Seaweed diet for cattle could cut greenhouse gases – by Sally Fenn

cattleFeeding cows seaweed can both improve their health and reduce their enteric methane emissions.  This startling discovery was made by a Canadian cattle farmer when his cattle started eating storm-tossed seaweed in their paddock 11 years ago.

Further research has since been conducted in Canada and Australia, where in laboratory conditions more than 20 kinds of seaweed were tested and found to reduce methane emissions by up to 50 per cent.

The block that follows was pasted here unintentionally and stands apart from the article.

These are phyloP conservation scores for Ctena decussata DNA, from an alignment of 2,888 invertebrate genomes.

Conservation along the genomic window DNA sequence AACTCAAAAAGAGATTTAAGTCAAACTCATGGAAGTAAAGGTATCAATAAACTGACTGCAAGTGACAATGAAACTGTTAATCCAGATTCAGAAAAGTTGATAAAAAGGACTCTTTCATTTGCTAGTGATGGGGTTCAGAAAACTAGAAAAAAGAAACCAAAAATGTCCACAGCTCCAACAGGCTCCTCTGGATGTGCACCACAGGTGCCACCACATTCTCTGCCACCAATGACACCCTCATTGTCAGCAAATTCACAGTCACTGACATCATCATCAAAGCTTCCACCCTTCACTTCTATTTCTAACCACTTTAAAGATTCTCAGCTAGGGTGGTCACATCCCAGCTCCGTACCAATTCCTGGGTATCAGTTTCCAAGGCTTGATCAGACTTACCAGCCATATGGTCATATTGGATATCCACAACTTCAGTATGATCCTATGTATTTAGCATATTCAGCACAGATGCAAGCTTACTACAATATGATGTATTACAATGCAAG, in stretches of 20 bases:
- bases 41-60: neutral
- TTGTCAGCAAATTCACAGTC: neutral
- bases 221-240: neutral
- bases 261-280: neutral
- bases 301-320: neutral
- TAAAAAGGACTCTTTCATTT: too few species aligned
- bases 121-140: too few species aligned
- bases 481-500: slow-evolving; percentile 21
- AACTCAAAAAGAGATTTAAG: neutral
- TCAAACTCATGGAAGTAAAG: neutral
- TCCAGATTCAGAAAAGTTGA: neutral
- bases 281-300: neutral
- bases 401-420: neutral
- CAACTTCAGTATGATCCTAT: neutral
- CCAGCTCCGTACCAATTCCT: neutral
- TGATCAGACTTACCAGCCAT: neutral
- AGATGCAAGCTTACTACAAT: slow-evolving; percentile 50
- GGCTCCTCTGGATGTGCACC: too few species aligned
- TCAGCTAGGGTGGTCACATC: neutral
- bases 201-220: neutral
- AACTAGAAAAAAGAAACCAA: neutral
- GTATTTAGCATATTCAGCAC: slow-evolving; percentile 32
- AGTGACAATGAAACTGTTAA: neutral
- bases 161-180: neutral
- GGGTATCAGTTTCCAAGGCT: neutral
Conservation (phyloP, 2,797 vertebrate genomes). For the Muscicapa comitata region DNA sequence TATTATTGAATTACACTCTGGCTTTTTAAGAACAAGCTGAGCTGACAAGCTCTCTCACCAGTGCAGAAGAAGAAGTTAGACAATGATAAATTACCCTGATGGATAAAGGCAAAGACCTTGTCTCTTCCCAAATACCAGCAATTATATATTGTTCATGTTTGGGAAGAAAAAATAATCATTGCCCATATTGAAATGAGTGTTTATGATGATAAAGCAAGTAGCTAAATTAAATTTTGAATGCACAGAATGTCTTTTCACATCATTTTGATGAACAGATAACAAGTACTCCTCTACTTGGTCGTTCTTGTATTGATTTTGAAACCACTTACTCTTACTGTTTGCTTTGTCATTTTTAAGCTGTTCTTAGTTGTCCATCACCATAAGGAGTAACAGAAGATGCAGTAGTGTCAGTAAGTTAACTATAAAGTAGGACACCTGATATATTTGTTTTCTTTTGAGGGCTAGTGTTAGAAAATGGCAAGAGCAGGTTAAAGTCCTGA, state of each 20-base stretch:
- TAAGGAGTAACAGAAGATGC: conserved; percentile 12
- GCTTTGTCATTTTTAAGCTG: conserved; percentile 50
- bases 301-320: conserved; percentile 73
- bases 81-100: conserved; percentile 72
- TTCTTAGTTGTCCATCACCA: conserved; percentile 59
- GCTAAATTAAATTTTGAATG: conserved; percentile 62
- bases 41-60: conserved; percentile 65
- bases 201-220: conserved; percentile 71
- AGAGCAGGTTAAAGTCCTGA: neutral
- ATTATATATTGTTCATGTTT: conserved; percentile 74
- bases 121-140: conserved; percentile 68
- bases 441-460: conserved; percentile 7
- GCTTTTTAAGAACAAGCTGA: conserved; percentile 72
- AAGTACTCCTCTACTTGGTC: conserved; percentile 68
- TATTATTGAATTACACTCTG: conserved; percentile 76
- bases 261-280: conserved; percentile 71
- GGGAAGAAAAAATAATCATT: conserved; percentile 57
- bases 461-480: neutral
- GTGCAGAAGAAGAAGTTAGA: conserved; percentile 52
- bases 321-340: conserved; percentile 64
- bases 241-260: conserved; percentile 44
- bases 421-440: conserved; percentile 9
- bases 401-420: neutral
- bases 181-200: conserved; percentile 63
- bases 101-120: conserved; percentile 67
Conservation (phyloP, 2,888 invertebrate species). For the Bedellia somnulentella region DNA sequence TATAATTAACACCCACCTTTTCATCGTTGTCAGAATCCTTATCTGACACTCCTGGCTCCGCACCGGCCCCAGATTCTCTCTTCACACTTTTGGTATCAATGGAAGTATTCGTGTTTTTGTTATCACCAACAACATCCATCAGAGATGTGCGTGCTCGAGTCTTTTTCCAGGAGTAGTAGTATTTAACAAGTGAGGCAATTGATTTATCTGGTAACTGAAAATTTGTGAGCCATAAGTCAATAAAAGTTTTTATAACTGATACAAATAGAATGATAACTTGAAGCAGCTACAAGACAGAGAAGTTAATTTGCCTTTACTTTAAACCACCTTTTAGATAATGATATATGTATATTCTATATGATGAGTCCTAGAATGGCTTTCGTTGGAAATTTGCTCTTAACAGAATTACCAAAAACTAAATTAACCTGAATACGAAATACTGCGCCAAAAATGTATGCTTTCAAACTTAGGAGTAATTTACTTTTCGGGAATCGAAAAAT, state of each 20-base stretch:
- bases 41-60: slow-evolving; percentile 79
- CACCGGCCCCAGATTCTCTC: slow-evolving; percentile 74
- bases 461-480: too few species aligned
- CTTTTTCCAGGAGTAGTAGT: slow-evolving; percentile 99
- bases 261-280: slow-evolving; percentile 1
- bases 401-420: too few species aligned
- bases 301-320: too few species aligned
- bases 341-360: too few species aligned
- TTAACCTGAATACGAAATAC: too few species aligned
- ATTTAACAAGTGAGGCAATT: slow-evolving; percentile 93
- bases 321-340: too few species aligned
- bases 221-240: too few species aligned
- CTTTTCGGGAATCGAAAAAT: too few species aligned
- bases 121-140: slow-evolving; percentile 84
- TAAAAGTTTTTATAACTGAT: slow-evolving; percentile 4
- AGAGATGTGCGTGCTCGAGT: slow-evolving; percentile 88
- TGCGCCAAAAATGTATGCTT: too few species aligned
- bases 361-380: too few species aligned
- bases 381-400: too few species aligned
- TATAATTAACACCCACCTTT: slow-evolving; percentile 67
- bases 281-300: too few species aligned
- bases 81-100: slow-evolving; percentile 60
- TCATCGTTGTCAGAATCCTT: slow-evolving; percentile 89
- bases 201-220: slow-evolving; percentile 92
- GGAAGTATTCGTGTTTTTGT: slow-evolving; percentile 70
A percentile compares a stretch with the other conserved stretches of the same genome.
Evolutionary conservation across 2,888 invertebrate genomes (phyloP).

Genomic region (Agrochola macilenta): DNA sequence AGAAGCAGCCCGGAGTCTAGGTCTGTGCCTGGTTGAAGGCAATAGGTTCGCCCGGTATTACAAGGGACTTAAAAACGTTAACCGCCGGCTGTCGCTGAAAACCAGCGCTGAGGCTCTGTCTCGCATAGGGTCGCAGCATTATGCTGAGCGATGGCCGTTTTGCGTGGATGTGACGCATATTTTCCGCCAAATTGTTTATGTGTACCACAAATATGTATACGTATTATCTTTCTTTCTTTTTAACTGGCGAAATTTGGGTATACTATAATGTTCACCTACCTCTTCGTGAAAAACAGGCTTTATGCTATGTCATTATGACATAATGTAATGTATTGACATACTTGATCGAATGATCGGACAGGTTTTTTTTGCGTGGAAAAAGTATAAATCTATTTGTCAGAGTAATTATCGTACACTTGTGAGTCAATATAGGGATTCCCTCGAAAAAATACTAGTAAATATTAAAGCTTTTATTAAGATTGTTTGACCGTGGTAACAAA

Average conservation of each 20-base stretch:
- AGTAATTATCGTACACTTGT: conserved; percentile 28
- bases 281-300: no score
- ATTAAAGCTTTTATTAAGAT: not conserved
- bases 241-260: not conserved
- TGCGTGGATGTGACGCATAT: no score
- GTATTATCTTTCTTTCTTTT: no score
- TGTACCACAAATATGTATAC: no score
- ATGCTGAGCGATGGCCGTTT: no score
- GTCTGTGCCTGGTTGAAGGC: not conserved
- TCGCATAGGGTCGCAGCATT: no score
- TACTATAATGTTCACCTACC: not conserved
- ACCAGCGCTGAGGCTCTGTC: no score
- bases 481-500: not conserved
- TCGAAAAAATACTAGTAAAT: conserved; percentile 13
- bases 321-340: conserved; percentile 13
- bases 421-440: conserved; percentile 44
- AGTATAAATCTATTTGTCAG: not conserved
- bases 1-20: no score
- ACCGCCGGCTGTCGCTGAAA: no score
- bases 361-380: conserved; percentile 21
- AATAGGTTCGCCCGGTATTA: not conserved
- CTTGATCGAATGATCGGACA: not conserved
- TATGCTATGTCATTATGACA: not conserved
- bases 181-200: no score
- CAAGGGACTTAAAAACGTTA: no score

One particular seaweed successfully reduced methane by 99 per cent in the lab. Unlike other seaweeds where the effect diminishes at low doses, the Asparagopsis taxiformis species works at doses of less than two per cent.  It does so by disrupting the enzymes used by gut microbes that produce methane gas as waste during digestion. Cows and sheep burp copiously, thus producing methane, a greenhouse gas that is 28 times more powerful than carbon dioxide.

This discovery could be a valuable tool in combating climate change!

Although a promising discovery, we mustn’t forget the impact that livestock farming has on our environment. Being more conscious about the meat we eat it crucial, as cutting down on our consumption of it could also help to cut greenhouse gas emissions. See this video for more information on why we should question our relationship with meat